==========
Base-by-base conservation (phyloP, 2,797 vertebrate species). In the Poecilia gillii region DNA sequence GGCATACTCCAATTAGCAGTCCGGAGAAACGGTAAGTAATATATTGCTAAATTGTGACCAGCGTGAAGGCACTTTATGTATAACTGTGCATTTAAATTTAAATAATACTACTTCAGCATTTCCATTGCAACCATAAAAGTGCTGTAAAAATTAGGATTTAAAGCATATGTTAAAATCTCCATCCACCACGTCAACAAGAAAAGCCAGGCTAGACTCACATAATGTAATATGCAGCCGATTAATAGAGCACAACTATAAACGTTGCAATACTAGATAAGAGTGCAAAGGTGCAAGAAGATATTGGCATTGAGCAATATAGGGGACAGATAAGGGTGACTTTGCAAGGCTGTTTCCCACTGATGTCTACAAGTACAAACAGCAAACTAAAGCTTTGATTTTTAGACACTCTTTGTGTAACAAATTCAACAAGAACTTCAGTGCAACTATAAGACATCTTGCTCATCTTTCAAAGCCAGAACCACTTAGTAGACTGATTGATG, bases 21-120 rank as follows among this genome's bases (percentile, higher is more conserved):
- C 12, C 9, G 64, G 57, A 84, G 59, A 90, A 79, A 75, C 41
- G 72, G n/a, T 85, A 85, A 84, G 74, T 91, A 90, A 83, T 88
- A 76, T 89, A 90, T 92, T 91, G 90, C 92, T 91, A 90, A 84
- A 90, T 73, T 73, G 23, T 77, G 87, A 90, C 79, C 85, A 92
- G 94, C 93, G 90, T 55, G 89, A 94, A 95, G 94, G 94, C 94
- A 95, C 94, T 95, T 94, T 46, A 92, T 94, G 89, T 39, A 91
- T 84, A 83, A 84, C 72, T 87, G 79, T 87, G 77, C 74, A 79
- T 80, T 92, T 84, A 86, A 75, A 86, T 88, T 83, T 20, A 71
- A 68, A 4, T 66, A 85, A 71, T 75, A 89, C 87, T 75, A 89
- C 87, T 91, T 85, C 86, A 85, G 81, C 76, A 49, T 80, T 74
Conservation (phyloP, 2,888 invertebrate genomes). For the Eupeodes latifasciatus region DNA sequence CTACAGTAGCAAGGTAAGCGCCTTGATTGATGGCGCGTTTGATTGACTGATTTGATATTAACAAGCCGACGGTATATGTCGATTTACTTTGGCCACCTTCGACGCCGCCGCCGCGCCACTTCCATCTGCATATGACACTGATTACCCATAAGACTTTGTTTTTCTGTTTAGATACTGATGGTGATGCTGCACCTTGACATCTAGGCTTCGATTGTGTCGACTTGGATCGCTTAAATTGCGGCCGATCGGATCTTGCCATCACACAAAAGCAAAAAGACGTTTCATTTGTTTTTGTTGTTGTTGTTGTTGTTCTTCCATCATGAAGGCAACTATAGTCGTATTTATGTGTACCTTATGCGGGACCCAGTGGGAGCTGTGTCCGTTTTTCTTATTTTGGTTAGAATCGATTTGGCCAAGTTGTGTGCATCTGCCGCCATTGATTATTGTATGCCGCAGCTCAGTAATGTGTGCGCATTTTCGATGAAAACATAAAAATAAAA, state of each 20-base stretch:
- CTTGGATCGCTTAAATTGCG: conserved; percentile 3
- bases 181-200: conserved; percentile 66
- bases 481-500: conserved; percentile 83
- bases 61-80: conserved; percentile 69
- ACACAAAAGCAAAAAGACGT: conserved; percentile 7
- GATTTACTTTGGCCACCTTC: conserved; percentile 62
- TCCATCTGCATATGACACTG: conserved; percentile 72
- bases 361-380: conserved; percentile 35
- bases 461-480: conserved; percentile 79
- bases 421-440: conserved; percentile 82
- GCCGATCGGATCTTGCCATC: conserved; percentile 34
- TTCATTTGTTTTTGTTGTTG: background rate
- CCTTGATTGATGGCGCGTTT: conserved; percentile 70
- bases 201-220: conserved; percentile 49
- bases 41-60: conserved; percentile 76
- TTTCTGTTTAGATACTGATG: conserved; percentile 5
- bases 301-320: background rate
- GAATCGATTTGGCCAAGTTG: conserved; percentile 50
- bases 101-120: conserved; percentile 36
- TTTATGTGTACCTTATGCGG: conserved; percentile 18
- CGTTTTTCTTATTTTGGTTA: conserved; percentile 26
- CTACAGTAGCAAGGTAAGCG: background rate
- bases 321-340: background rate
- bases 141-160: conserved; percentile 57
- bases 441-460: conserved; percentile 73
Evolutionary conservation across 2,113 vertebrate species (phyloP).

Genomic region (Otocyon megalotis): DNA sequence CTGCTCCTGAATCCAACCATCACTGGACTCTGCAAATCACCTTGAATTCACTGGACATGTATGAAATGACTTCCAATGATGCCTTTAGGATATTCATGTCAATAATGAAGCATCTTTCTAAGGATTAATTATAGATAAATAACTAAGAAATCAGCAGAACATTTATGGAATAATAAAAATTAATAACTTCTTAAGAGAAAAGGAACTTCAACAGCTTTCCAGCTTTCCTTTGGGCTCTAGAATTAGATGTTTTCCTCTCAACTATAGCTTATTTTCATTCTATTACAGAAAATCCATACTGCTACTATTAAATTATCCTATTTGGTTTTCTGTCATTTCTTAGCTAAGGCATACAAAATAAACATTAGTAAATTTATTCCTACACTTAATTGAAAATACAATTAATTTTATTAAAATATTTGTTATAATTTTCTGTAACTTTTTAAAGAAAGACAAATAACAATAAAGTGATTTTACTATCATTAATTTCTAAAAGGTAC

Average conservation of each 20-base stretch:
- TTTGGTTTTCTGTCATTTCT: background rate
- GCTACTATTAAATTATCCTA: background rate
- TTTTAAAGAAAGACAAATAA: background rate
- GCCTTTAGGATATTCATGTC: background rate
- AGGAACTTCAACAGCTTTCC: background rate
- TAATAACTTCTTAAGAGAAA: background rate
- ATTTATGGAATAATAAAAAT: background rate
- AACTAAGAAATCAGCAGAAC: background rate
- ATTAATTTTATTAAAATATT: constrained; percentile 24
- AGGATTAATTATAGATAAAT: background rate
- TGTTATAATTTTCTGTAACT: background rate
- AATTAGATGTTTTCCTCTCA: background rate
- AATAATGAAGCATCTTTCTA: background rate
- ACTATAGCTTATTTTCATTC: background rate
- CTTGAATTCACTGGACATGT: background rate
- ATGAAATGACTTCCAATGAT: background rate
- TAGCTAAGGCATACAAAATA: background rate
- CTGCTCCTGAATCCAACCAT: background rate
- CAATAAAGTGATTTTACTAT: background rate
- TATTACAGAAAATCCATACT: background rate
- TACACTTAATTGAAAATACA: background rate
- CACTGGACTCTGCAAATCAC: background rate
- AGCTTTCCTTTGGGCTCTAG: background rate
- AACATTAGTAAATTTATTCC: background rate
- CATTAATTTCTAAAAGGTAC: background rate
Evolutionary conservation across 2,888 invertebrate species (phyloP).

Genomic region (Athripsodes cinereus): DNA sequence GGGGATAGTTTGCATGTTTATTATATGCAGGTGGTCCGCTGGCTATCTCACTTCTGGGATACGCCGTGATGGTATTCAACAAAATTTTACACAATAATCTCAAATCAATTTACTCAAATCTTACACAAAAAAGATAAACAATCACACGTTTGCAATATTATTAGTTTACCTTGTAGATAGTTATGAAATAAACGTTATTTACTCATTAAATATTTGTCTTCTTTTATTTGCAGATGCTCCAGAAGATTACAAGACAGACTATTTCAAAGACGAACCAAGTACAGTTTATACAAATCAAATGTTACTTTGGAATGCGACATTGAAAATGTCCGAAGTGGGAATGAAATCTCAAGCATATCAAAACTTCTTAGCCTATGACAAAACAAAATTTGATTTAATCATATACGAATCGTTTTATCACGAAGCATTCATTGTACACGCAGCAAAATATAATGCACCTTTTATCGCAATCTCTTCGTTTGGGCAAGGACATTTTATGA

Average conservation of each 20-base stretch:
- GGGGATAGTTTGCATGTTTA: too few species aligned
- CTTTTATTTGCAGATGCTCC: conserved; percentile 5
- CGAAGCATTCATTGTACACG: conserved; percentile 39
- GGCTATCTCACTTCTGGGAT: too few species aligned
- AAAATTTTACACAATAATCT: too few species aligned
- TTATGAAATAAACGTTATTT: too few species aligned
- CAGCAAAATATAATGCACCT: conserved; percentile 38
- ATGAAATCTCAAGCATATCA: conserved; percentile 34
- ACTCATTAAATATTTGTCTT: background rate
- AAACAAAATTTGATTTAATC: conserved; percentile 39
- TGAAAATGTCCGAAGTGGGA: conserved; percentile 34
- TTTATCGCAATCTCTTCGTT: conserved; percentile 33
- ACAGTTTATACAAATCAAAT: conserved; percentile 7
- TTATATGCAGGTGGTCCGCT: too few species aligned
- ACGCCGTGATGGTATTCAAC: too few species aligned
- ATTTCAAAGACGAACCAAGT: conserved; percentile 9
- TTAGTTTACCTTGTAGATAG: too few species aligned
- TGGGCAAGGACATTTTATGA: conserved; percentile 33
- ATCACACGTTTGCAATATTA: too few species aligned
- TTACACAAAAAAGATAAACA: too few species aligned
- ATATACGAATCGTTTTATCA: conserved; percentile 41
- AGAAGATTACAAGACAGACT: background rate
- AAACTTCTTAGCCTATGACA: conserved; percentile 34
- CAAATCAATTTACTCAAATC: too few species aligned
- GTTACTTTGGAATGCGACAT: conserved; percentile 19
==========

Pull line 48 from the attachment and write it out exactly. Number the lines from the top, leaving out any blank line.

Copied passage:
- AACTAAGAAATCAGCAGAAC: background rate